14. Cut to: It is used when the writer wants to cut from one scene to another. It can be in terms of both, location as well as the scene.
  15. Fade in/ fade out: These re transitions are used to move between one scene and another. These make the shift all the way smoother.
  16. Insert: It is used to represent close up. A writer can use an insert to emphasize a particular shot or a character on the screen during a moment.
  17. Montage: These are the collections of small clips from various shots. These are used to depict some memory. Herein the writer can club various memories of a character from different times and play them at once to set up the play.
  18. Point of view: It is used to shift the camera angle to a particular character’s view. This represents a shift from a general POV to a specific one. Which in turn makes the viewers see the play from the angle of a character.
  19. Pan: Pan Movement is the movement of the camera on the same axis. This is used to give the viewer a wholesome experience. The writer over here wants the viewer to feel like he’s in the place of the character and rotating his head to get the whole view.
  20. Scene: A shot that takes place completely at one location is referred to as a scene. For instance, a shot recorded in a single room will be considered as a scene.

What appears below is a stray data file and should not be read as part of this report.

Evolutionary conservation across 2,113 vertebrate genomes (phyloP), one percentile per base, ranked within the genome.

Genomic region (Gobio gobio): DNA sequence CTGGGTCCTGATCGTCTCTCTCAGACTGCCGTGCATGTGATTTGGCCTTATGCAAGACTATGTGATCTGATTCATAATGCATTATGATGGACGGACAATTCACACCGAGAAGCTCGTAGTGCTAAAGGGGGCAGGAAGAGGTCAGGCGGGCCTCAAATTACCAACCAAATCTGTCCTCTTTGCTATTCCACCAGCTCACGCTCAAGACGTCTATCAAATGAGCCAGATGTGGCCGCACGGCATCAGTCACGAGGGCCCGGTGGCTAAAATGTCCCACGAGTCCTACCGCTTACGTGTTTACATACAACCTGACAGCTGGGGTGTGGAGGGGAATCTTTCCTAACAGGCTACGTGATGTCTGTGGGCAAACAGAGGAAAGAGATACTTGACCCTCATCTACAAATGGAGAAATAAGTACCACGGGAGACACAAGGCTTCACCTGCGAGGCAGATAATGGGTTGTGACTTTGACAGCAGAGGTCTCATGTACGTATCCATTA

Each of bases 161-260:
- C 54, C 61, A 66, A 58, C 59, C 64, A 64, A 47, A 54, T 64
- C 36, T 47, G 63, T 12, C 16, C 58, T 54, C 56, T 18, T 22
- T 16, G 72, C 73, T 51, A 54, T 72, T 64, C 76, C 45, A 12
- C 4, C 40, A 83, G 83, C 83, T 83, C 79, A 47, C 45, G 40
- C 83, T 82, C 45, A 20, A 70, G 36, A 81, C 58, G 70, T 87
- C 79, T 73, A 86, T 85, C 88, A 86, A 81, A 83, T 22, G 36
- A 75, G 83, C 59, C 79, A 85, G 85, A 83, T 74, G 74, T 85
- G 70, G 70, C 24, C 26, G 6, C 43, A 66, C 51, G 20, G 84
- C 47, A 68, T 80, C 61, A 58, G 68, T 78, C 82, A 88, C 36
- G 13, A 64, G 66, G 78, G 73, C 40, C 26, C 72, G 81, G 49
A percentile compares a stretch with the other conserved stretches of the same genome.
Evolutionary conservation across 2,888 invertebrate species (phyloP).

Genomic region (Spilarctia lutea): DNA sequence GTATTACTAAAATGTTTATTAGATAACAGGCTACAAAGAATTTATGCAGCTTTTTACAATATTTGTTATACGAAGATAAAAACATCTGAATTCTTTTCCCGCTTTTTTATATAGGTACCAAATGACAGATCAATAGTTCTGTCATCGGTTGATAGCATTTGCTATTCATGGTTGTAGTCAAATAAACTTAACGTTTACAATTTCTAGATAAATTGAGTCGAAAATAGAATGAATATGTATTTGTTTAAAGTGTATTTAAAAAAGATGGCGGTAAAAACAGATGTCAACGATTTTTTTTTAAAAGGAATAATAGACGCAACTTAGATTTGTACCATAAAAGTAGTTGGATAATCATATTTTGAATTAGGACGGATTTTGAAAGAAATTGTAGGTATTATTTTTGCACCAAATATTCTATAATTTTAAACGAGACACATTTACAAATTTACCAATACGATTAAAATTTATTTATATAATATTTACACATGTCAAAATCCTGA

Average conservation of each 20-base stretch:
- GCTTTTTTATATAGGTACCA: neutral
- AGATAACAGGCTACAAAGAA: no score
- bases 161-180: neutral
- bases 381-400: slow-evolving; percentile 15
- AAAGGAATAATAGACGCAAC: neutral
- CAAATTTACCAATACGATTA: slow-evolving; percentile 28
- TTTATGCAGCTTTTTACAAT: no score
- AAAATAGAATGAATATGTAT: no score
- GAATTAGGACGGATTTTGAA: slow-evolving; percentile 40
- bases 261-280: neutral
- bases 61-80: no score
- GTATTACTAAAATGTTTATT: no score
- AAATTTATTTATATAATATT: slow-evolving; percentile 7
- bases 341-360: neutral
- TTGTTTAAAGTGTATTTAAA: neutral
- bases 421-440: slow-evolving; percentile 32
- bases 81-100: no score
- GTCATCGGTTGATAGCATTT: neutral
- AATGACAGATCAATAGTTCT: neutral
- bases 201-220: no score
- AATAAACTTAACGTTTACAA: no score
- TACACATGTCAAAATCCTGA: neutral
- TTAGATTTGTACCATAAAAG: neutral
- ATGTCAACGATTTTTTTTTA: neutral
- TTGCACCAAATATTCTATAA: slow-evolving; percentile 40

21. Slugline: The text in all capitals written at the starting of the page is the slug line. This describes the characters involved in the scene, the brief story and the location of the shot.
  22. The stock shot: Footage of events in history, from other films, etc. Anything that’s already filmed and you intend to be edited into the movie.
  23. Trailer: It is a short preview of the movie. This is made to market the movie. It creates hype amongst viewers and in turn increase the popularity of the movie.
  24. Wipe to: This is a transition used to wipe out a scene to move to the next. Let’s say scene A is the view of the sky from a mountain top, and scene B is the view from the top. Wipe to transition will be used to change the scene from A to B.
  25. Zoom in/ out: It is the manipulation of the camera lens. It is used to rapidly zoom in on some character and then zoom out or vice versa.
  26. Extreme long shot: Such shots are taken from an extreme distance from the object. The writer must always mention an extreme shot in capital letters.
  27. Extreme close-up: This is an extremely close shot taken of an individual or an object. This is mostly used to emphasize some particular detail. Just like an extreme long shot, this must also be written in capitals.
  28. Swish pan: A rapid shift of camera lens from one place to another is called a swish pan. The violent focus change causes the picture to go completely blurry. These are used to shock or surprise the viewers.

Nowadays, people are consuming more and more content: like web series, movies and also video games. Undoubtedly, the future would need many more scriptwriters as the demand is continuously rising. So, writers can surely look forward to this area closely.

Before starting to write a script, the writer must know in-depth about it. He must be sure about what he’s writing and what are the technicalities involved. Now we know how wide the scope of terms in screenwriting is. A beginner writer is bound to make some mistakes in the same. Learning anything new is tedious. Talking about screenwriting, it’s even cumbersome. To make the process easier, unluclass has come up with their online course for writing.